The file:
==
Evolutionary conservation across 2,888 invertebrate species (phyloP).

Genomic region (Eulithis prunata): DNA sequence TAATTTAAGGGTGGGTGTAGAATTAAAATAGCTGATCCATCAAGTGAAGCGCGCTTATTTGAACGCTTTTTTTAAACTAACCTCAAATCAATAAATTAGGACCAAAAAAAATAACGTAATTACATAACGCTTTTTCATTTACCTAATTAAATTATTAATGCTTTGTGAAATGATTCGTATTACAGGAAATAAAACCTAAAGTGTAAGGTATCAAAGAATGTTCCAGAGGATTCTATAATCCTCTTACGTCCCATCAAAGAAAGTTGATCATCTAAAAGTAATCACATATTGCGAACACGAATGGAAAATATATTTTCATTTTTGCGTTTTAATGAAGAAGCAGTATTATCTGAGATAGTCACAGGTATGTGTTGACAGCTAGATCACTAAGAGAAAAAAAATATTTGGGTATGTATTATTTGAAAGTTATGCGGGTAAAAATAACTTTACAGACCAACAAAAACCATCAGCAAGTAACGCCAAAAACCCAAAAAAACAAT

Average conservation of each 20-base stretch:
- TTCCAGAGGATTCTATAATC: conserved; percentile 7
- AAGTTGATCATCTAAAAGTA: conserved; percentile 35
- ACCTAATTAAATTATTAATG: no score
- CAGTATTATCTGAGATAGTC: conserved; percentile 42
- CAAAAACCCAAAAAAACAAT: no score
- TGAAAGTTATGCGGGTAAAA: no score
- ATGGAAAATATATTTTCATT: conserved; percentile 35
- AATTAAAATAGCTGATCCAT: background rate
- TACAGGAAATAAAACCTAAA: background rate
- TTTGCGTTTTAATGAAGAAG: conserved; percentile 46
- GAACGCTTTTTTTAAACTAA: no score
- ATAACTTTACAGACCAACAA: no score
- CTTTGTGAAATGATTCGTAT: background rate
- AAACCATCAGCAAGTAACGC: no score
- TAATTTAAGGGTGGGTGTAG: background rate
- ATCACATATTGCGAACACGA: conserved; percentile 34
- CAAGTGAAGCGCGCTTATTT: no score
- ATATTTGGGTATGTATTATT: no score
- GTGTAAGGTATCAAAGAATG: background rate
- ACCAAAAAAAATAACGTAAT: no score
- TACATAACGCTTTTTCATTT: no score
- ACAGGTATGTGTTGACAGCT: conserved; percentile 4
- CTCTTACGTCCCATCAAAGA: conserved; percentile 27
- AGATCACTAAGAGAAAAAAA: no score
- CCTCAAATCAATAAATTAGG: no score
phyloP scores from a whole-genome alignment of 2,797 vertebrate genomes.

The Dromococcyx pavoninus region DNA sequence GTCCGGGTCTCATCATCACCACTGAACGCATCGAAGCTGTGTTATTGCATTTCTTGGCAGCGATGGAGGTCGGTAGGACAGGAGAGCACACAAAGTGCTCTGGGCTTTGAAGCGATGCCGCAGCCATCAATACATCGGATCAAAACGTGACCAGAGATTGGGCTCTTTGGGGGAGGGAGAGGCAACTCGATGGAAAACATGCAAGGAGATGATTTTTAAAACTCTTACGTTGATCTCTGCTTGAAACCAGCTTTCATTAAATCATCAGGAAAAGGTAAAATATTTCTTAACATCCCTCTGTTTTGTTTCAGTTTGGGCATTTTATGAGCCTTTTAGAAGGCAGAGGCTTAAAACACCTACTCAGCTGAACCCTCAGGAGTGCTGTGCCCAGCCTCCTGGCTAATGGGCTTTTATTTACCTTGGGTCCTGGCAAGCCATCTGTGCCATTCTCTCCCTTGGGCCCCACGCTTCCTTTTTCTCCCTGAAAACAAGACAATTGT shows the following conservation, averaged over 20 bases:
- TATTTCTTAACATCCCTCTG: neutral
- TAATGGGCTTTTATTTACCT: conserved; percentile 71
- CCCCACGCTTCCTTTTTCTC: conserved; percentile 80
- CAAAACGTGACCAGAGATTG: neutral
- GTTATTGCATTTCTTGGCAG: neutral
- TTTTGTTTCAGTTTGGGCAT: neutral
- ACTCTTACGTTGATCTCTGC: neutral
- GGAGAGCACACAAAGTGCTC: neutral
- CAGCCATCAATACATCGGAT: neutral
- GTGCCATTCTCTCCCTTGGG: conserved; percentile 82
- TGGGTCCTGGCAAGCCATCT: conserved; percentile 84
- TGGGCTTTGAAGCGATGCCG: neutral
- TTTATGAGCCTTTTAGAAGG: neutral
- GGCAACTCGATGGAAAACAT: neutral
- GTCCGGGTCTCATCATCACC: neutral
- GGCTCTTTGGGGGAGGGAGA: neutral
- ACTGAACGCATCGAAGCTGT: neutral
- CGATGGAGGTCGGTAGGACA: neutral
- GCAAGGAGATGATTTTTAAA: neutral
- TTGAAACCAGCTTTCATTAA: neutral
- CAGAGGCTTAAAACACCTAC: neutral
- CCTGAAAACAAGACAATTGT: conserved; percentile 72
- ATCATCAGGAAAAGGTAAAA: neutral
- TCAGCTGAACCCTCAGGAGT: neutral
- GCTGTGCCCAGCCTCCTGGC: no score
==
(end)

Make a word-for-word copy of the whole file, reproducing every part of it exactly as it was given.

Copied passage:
Evolutionary conservation across 2,888 invertebrate species (phyloP).

Genomic region (Eulithis prunata): DNA sequence TAATTTAAGGGTGGGTGTAGAATTAAAATAGCTGATCCATCAAGTGAAGCGCGCTTATTTGAACGCTTTTTTTAAACTAACCTCAAATCAATAAATTAGGACCAAAAAAAATAACGTAATTACATAACGCTTTTTCATTTACCTAATTAAATTATTAATGCTTTGTGAAATGATTCGTATTACAGGAAATAAAACCTAAAGTGTAAGGTATCAAAGAATGTTCCAGAGGATTCTATAATCCTCTTACGTCCCATCAAAGAAAGTTGATCATCTAAAAGTAATCACATATTGCGAACACGAATGGAAAATATATTTTCATTTTTGCGTTTTAATGAAGAAGCAGTATTATCTGAGATAGTCACAGGTATGTGTTGACAGCTAGATCACTAAGAGAAAAAAAATATTTGGGTATGTATTATTTGAAAGTTATGCGGGTAAAAATAACTTTACAGACCAACAAAAACCATCAGCAAGTAACGCCAAAAACCCAAAAAAACAAT

Average conservation of each 20-base stretch:
- TTCCAGAGGATTCTATAATC: conserved; percentile 7
- AAGTTGATCATCTAAAAGTA: conserved; percentile 35
- ACCTAATTAAATTATTAATG: no score
- CAGTATTATCTGAGATAGTC: conserved; percentile 42
- CAAAAACCCAAAAAAACAAT: no score
- TGAAAGTTATGCGGGTAAAA: no score
- ATGGAAAATATATTTTCATT: conserved; percentile 35
- AATTAAAATAGCTGATCCAT: background rate
- TACAGGAAATAAAACCTAAA: background rate
- TTTGCGTTTTAATGAAGAAG: conserved; percentile 46
- GAACGCTTTTTTTAAACTAA: no score
- ATAACTTTACAGACCAACAA: no score
- CTTTGTGAAATGATTCGTAT: background rate
- AAACCATCAGCAAGTAACGC: no score
- TAATTTAAGGGTGGGTGTAG: background rate
- ATCACATATTGCGAACACGA: conserved; percentile 34
- CAAGTGAAGCGCGCTTATTT: no score
- ATATTTGGGTATGTATTATT: no score
- GTGTAAGGTATCAAAGAATG: background rate
- ACCAAAAAAAATAACGTAAT: no score
- TACATAACGCTTTTTCATTT: no score
- ACAGGTATGTGTTGACAGCT: conserved; percentile 4
- CTCTTACGTCCCATCAAAGA: conserved; percentile 27
- AGATCACTAAGAGAAAAAAA: no score
- CCTCAAATCAATAAATTAGG: no score
phyloP scores from a whole-genome alignment of 2,797 vertebrate genomes.

The Dromococcyx pavoninus region DNA sequence GTCCGGGTCTCATCATCACCACTGAACGCATCGAAGCTGTGTTATTGCATTTCTTGGCAGCGATGGAGGTCGGTAGGACAGGAGAGCACACAAAGTGCTCTGGGCTTTGAAGCGATGCCGCAGCCATCAATACATCGGATCAAAACGTGACCAGAGATTGGGCTCTTTGGGGGAGGGAGAGGCAACTCGATGGAAAACATGCAAGGAGATGATTTTTAAAACTCTTACGTTGATCTCTGCTTGAAACCAGCTTTCATTAAATCATCAGGAAAAGGTAAAATATTTCTTAACATCCCTCTGTTTTGTTTCAGTTTGGGCATTTTATGAGCCTTTTAGAAGGCAGAGGCTTAAAACACCTACTCAGCTGAACCCTCAGGAGTGCTGTGCCCAGCCTCCTGGCTAATGGGCTTTTATTTACCTTGGGTCCTGGCAAGCCATCTGTGCCATTCTCTCCCTTGGGCCCCACGCTTCCTTTTTCTCCCTGAAAACAAGACAATTGT shows the following conservation, averaged over 20 bases:
- TATTTCTTAACATCCCTCTG: neutral
- TAATGGGCTTTTATTTACCT: conserved; percentile 71
- CCCCACGCTTCCTTTTTCTC: conserved; percentile 80
- CAAAACGTGACCAGAGATTG: neutral
- GTTATTGCATTTCTTGGCAG: neutral
- TTTTGTTTCAGTTTGGGCAT: neutral
- ACTCTTACGTTGATCTCTGC: neutral
- GGAGAGCACACAAAGTGCTC: neutral
- CAGCCATCAATACATCGGAT: neutral
- GTGCCATTCTCTCCCTTGGG: conserved; percentile 82
- TGGGTCCTGGCAAGCCATCT: conserved; percentile 84
- TGGGCTTTGAAGCGATGCCG: neutral
- TTTATGAGCCTTTTAGAAGG: neutral
- GGCAACTCGATGGAAAACAT: neutral
- GTCCGGGTCTCATCATCACC: neutral
- GGCTCTTTGGGGGAGGGAGA: neutral
- ACTGAACGCATCGAAGCTGT: neutral
- CGATGGAGGTCGGTAGGACA: neutral
- GCAAGGAGATGATTTTTAAA: neutral
- TTGAAACCAGCTTTCATTAA: neutral
- CAGAGGCTTAAAACACCTAC: neutral
- CCTGAAAACAAGACAATTGT: conserved; percentile 72
- ATCATCAGGAAAAGGTAAAA: neutral
- TCAGCTGAACCCTCAGGAGT: neutral
- GCTGTGCCCAGCCTCCTGGC: no score